Green Plains had lost almost two-thirds of its market value in the past year, beginning to rally in the last week as talks on a settlement moved forward. At the same time, the price of ethanol fell more than 30% between mid-June and mid-August, when the administration announced the latest list of refineries excused from ethanol blending.
Despite confidence that a deal is near, which has let ethanol prices bounce up from recent lows, officials from states that are big producers of both corn and ethanol — especially Iowa — expressed caution.
"We're waiting to see that in writing, and hopefully we'll get that sooner rather than later," Reynolds told reporters on a conference call on Sept. 18, the Des Moines Register reported. "And we'll continue to touch base with the administration and just see where they're at on it. But I take them at their word."
"I've been hoodwinked so many times, not just by the EPA on this issue but by other bureaucracies as well, so I'm going to see if what we talked about is the end product," Grassley told reporters Sept. 17, the Register said.
The administration declined to make officials available for comment, providing a prepared statement attributed to an EPA spokesperson.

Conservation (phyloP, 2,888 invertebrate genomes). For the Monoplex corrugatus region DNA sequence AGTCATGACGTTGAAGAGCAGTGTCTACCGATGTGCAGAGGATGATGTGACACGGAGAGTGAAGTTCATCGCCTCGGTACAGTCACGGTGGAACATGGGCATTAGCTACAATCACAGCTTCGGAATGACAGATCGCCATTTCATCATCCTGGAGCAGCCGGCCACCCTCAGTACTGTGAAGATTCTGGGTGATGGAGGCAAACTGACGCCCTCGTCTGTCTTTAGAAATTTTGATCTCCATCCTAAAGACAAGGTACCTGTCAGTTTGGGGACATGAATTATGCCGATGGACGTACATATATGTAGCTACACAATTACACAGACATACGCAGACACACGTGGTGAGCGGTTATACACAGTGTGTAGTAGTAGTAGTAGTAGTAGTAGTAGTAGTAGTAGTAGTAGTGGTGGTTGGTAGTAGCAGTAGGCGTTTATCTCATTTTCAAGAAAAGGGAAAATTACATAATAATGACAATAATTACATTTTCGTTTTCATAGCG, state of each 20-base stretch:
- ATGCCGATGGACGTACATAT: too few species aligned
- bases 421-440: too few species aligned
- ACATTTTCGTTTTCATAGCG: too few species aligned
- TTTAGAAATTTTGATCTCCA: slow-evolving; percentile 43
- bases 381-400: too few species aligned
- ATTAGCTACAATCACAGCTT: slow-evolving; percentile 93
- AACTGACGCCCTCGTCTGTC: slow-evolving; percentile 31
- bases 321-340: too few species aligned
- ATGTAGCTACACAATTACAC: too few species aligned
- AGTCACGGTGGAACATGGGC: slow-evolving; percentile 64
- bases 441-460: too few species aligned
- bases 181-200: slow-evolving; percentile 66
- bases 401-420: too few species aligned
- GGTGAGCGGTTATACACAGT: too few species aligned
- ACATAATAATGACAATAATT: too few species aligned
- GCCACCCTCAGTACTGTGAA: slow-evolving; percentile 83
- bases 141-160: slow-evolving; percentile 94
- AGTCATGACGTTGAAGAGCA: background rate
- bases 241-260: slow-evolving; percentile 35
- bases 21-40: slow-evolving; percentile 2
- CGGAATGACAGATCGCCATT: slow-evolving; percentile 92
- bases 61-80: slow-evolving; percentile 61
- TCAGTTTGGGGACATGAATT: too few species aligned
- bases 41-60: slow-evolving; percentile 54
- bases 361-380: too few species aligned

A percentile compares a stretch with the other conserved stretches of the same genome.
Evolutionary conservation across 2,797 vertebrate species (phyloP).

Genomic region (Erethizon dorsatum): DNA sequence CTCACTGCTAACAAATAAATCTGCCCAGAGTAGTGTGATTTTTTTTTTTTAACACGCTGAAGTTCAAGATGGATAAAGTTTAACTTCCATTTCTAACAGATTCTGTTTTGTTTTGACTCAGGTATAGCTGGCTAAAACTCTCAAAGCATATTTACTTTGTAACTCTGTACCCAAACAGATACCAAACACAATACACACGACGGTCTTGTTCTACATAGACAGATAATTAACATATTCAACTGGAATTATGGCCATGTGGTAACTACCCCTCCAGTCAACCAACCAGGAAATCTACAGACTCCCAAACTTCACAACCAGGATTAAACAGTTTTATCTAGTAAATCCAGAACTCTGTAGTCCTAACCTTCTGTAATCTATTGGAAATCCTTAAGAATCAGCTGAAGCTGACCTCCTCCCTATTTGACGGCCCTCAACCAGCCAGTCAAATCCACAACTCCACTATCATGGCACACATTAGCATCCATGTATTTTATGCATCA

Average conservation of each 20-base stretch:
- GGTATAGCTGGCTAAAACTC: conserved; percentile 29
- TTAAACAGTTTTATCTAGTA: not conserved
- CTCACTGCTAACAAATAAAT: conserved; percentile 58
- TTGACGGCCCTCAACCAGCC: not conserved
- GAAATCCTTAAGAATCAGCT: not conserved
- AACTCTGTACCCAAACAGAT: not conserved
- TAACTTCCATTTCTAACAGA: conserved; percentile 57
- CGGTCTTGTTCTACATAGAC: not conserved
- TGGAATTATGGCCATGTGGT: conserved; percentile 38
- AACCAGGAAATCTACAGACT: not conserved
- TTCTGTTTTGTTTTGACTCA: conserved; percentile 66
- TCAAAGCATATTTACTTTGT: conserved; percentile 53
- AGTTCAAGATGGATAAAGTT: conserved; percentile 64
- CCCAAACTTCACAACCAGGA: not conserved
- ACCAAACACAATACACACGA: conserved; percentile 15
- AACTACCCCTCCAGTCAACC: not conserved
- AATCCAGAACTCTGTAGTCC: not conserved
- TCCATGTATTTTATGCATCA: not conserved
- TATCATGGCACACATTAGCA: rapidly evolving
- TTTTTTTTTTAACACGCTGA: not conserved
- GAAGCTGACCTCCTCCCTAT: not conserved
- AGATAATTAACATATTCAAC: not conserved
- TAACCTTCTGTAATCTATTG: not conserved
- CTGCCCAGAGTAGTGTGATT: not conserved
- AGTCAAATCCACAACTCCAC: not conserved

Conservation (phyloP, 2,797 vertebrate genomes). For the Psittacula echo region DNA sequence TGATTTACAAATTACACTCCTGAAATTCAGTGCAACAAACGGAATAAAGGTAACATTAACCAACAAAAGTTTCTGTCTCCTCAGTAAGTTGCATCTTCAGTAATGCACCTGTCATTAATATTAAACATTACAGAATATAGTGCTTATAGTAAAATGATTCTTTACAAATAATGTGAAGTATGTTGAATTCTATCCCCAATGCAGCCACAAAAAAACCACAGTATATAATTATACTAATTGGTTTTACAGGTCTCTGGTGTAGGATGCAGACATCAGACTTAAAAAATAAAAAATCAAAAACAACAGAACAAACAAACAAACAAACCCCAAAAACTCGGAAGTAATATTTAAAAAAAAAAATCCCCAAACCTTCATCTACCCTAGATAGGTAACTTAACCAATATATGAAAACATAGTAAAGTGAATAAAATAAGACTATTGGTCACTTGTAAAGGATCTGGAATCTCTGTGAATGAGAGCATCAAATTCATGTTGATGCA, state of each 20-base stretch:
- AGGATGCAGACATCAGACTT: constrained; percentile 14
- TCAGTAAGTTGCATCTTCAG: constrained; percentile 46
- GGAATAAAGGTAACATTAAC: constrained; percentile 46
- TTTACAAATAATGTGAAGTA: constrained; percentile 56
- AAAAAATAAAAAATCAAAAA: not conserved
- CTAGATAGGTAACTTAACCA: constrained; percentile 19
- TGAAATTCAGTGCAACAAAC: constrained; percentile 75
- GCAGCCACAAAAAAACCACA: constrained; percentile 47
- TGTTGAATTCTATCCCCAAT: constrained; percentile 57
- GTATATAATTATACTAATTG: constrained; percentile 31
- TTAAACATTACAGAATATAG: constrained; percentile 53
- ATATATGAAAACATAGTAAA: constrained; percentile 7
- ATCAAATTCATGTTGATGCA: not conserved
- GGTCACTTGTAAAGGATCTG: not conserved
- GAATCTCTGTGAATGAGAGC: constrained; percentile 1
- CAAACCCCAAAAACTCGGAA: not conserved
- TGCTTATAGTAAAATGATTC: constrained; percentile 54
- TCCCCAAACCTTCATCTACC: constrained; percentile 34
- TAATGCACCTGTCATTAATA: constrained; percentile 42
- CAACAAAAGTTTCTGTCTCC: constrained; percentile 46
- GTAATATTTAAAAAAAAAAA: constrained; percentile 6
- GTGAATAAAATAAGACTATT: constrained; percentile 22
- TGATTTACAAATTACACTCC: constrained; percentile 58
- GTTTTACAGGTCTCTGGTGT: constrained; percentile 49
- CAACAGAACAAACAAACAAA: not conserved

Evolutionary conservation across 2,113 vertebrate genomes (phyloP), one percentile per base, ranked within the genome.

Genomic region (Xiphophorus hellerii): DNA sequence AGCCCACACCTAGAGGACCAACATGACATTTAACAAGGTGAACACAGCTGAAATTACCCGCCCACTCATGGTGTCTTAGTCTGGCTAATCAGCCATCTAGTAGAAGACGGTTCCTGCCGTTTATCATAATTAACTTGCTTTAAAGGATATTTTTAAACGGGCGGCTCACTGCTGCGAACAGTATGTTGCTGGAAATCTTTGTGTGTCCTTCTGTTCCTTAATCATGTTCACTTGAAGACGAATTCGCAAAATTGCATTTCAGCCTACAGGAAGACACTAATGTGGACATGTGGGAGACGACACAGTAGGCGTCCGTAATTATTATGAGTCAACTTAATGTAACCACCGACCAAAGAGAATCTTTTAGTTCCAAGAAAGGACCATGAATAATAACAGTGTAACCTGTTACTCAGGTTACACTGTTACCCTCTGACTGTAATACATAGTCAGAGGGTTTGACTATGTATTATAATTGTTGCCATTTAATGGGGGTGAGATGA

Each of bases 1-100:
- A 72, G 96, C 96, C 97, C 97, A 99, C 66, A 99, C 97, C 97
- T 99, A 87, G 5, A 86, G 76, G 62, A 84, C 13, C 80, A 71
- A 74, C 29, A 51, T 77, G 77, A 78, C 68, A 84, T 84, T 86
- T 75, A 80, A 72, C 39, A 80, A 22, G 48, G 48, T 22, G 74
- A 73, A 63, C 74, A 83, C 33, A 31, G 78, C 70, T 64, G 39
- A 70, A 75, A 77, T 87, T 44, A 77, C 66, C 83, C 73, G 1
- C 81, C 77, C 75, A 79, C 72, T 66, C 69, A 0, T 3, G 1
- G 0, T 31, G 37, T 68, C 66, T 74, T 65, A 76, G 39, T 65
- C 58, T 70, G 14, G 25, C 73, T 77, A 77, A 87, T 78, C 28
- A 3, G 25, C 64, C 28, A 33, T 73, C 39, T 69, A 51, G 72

"EPA will continue to consult with our federal partners on the best path forward to ensure stability in the Renewable Fuel Standard," the statement said. "The Trump Administration has overseen year-over-year increases in domestic fuel ethanol production, to the highest level in history and the United States exported a record volume of ethanol in 2018 for the second consecutive year."
The president himself has vowed to help ethanol producers and farmers, possibly as part of a broader package of relief for agricultural and energy industries hurt by trade tensions with China.
Indeed, farmers had expected trade to help offset the impact of the small-refinery exemptions, but China hiked tariffs on U.S. ethanol last year in an early round of the trade war and "hasn't bought a drop," Cooper said.